Submitted by Sarbjit Bahga
TERRA-Awarded SECMOL School In Leh Is Epitome Of Rammed Earth & Passive Solar Architecture
India Architecture News - Nov 29, 2018 - 00:33 33498 views
This TERRA Award winning SECMOL School building in Leh (Ladakh) is virtually an epitome of contemporary rammed-earth construction and passive solar architecture. The campus for Students' Educational and Cultural Movement of Ladakh (SECMOL) is located near the village of Phey in the Indus valley about 18 km from Leh and at an altitude of 3500m. The region has a cold desert climate with temperature variation from 20°C in summer to -30°C in winter. Luckily this area has over 300 sunny days per year and the sun therefore is a reliable source of energy.
The SECMOL campus is home to about 70 students and a few staff and volunteers, who live, work and study there. It is maintained, and to a large extent run by students themselves. The campus comprises one large school building, three residential houses and 20 small cell rooms apart from other necessary infrastructure.
The main building popularly known as SECMOL School building has been built keeping in view the aforementioned tough terrain with peculiar climatic conditions and difficulty in bringing foreign building materials.
The school building along with others, has been designed by Sonam Wangchuk - a local born engineer-turned-architect and Ramon Magsaysay award winning environmentalist, educationist and social reformist. Wangchuk, after completing his graduation in Mechanical Engineering from NIT, Srinagar in 1987, studied Earthen Architecture at Craterra School of Architecture in Grenoble, France for two years.
The construction of SECMOL school building was started in 1994 and it was inaugurated in 1998 by Dalai Lama. In 2016 the building was adjudged one of the best nine buildings having earthen construction by the jury of international TERRA Award.
The compact double-storied building has been constructed with thick walls in rammed earth. The structure is sunken one metre below the ground on the north side. Since the earth's temperature at this depth is relatively warm in winters and cool in summers, it helps in creating comfortable living conditions inside. Apart from this, it helps in getting the main building material that is, earth on site thus eliminating the need for transportation from long distance. Another advantage of this technique is that when the construction finished, there is no debris to be thrown away.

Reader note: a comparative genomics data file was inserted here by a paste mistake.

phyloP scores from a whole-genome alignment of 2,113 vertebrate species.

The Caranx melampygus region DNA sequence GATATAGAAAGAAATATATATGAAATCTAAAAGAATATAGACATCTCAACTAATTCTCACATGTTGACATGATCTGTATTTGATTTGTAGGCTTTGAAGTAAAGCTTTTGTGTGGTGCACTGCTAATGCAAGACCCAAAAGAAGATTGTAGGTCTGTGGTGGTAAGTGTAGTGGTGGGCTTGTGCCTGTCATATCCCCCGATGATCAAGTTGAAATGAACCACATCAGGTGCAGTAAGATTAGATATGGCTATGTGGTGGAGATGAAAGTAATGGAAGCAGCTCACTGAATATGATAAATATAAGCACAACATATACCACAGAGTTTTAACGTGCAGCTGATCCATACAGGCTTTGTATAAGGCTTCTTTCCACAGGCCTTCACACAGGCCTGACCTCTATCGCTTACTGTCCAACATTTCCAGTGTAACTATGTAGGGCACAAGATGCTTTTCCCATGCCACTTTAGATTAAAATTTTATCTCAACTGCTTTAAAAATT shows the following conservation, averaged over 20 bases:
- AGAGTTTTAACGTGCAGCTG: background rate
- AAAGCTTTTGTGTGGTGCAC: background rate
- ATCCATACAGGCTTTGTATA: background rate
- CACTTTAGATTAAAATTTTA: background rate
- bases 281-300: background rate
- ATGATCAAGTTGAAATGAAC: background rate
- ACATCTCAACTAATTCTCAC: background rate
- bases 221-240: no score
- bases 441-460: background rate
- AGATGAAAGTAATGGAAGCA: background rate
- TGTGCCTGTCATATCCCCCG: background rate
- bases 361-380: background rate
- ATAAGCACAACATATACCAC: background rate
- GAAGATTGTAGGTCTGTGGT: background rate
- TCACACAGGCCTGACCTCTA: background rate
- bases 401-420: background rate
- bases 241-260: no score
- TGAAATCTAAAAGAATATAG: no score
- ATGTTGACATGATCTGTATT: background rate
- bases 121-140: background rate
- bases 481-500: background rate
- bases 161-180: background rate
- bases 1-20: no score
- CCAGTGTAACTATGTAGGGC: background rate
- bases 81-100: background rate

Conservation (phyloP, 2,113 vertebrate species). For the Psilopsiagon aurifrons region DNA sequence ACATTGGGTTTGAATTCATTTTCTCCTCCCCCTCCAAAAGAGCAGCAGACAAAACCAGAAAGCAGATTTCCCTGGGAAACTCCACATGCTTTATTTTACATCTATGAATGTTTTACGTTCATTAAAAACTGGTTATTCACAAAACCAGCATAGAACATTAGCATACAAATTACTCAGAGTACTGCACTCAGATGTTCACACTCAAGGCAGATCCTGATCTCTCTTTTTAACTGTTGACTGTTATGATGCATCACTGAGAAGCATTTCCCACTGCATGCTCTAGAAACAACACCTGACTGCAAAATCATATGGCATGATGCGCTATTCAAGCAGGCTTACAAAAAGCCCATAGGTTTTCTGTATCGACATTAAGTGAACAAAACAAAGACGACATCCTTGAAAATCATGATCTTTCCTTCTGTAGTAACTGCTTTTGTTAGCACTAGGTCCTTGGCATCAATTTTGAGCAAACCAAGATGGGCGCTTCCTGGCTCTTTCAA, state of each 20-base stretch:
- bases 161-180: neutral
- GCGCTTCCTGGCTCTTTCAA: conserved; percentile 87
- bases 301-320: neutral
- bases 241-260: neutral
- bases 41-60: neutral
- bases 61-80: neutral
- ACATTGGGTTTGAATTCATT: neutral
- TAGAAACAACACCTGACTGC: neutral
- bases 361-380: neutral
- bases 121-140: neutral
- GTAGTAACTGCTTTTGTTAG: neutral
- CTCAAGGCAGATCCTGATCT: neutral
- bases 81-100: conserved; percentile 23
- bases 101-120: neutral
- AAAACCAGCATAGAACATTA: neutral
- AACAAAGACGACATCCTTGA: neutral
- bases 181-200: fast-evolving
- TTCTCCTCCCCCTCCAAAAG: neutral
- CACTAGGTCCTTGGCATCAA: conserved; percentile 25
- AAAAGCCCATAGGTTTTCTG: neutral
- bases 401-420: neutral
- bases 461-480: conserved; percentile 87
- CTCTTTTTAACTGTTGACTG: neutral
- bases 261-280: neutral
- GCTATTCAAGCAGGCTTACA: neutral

The thick rammed earth walls of the school building keep it warm in winters and cool in summers. The building is oriented to face south with its main facade having large fenestration on this sun-facing side. This keeps the building warm in winters - passive solar heating. With thick rammed earth walls which act as heat banks, the building absorbs heat from sun during the day, stores it, and then releases it to the rooms at night.
In brief, the following are some main features that keep the building warm in winters:
Windows have been provided on south side as the sun moves low in the southern sky in winters and keeps the building warm.
Greenhouses are attached to the south side for trapping heat of the sun. In winters, huge plastic sheets are rolled down to make big greenhouse which works as a solar collector. In summers, the plastic sheets are rolled up to prevent overheating.
Skylights are covered with glass or clear plastic to keep warm air indoors.
Thick earthen walls and floors help in storing collected heat.
Insulation has been provided in roof, outer walls, and in some places under the floor.
Natural lighting has been provided in abundance so electricity is not needed for light in daytime.
Roof is insulated with wood waste generated during the construction to stop heat loss through it.
The success of the building can be gauged from the fact that when outside temperature is -25°C in winters the inside temperature remains +14°C. The building does not have any electric connection nor does it require to burn fossil fuels for heating even during peak winter months.
On receiving the prestigious TERRA Award for this passive solar earth building, its architect Sonam Wangchuk said, "I consider this honour for the country and a celebration of Ladakh's rich tradition in earth architecture particular. I congratulate every Ladakhi and thank all, the present and former students, campers, volunteers, and members of SECMOL who were involved in building up the campus."
Apart from Sonam Wangchuk's significant contribution to the contemporary earth architecture in the entire Himalayan region, he has invented "Ice Stupa" - a solution to the problem of water shortage in the region. Ice Stupa is a form of glacier grafting technique that creates artificial glacier used for storing unused winter water in the form of conical shaped ice heaps. During summer, when water is scarce, the Ice Stupa melts to provide water for irrigation. For this innovation, Sonam Wangchuk was awarded the Rolex Award for Enterprise and received Rupees one crore. This money he is using as a seed for his dream project - Himalayan Institute of Alternatives (HIAL).
Indian architectural community wish Sonam Wangchuk all the success in his new venture.
All images courtesy of SECMOL.
> via SECMOL